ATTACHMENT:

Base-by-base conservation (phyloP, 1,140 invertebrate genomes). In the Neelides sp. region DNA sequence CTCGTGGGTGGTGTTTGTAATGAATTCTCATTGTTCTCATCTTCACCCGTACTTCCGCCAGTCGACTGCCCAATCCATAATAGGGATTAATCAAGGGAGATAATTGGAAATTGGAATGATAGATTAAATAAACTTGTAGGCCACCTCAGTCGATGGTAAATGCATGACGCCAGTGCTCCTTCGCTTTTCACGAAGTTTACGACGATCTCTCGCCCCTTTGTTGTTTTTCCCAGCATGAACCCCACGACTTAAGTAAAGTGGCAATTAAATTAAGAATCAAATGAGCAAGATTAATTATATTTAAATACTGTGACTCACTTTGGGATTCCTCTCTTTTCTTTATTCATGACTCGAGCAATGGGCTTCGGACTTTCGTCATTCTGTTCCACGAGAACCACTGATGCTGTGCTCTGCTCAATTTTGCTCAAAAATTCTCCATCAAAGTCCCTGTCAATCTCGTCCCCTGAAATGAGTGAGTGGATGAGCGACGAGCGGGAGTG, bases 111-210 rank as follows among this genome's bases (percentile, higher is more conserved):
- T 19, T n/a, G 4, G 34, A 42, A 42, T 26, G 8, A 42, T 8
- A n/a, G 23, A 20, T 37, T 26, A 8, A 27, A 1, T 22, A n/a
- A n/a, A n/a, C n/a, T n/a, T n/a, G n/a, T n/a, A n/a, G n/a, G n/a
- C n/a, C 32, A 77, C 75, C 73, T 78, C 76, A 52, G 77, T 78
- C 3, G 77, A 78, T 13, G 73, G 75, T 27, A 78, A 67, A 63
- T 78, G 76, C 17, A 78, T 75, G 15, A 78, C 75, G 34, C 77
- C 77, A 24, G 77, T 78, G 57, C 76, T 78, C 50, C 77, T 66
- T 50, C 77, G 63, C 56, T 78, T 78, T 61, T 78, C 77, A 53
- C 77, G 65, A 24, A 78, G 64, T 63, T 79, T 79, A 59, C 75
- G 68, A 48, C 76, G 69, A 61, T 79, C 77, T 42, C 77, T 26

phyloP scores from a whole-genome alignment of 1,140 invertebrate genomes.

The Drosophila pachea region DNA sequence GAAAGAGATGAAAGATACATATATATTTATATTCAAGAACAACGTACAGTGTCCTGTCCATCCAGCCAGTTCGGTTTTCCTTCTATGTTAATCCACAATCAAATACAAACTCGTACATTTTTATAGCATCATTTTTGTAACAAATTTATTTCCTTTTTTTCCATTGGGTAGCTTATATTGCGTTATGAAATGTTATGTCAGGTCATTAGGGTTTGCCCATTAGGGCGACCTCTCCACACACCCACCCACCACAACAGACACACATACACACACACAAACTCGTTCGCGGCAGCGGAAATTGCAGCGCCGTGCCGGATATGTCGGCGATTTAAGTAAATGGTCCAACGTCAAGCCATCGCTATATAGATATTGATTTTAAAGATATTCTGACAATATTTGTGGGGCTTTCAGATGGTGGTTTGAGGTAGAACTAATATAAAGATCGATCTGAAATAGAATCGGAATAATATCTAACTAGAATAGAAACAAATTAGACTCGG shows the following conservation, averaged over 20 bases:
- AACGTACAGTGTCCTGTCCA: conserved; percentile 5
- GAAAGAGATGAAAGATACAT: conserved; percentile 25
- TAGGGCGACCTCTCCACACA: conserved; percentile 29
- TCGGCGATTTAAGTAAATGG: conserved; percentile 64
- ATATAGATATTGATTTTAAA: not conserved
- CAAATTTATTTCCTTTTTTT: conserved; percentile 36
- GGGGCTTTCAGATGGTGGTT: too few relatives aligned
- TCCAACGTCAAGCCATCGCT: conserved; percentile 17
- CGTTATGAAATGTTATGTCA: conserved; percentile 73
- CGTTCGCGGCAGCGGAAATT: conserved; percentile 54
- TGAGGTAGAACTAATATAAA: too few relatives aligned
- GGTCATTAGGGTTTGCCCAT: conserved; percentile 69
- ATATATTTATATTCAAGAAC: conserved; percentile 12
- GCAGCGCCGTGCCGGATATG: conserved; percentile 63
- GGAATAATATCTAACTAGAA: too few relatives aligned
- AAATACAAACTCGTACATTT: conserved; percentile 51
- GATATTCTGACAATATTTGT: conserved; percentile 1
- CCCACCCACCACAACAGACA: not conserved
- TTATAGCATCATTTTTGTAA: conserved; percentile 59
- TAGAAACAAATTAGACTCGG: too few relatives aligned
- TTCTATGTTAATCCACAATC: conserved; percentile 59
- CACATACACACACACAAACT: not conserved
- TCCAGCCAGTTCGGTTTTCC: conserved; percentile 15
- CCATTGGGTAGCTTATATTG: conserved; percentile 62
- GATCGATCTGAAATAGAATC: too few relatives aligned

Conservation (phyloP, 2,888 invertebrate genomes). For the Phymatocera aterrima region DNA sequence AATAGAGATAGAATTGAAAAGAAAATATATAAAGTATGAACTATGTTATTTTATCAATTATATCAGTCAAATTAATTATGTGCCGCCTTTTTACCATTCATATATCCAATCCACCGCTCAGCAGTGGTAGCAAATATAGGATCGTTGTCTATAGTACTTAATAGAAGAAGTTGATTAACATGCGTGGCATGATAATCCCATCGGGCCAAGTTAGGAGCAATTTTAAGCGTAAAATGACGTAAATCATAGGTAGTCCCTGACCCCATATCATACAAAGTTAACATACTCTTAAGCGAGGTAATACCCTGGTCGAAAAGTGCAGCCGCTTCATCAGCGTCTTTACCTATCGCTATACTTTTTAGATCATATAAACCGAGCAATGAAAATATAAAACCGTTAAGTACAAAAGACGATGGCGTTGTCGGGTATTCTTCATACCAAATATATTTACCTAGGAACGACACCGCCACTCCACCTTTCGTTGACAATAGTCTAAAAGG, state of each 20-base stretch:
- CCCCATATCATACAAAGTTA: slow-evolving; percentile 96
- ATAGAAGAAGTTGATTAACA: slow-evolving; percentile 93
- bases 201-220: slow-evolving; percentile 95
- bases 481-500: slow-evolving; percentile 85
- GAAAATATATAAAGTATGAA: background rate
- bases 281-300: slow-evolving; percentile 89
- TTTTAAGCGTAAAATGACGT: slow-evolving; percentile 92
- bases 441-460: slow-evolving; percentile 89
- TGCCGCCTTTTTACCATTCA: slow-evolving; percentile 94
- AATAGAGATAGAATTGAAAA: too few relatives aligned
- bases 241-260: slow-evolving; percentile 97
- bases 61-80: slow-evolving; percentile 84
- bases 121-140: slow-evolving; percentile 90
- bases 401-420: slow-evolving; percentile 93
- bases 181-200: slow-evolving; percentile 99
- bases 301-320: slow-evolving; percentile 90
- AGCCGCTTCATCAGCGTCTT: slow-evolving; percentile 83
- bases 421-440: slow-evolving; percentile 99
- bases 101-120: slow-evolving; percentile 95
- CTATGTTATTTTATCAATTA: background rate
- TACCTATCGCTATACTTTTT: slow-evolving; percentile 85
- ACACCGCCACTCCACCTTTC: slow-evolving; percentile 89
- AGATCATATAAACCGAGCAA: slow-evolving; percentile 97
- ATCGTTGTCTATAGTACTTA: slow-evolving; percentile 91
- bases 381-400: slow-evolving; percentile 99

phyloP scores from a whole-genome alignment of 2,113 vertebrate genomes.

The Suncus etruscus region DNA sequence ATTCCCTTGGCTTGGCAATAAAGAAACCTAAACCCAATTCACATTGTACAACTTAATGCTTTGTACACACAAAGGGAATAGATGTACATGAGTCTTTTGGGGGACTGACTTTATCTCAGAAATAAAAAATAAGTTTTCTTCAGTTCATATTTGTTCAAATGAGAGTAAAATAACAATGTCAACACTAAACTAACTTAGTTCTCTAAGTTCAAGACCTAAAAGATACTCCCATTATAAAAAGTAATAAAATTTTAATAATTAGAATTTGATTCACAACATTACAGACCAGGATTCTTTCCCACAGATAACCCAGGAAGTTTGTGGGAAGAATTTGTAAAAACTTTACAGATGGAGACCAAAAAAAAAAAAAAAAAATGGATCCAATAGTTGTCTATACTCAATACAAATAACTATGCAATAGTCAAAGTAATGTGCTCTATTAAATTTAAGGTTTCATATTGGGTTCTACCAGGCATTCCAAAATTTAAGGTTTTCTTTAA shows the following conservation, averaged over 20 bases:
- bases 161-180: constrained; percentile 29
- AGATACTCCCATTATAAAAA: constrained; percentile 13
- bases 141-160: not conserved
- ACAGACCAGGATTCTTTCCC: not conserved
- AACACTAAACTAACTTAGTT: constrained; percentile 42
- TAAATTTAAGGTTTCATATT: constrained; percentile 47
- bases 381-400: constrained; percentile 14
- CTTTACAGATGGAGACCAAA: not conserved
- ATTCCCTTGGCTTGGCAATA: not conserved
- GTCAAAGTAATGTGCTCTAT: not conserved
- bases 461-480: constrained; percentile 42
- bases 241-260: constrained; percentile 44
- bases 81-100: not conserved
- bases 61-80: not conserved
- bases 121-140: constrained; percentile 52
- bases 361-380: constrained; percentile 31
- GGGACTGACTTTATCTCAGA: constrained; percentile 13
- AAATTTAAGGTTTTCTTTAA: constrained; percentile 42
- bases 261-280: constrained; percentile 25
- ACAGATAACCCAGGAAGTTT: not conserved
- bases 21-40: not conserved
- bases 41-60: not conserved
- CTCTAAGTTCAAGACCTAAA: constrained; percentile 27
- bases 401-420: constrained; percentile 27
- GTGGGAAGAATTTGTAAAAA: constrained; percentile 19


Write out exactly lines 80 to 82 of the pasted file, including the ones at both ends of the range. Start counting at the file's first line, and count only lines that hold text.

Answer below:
- bases 61-80: not conserved
- bases 121-140: constrained; percentile 52
- bases 361-380: constrained; percentile 31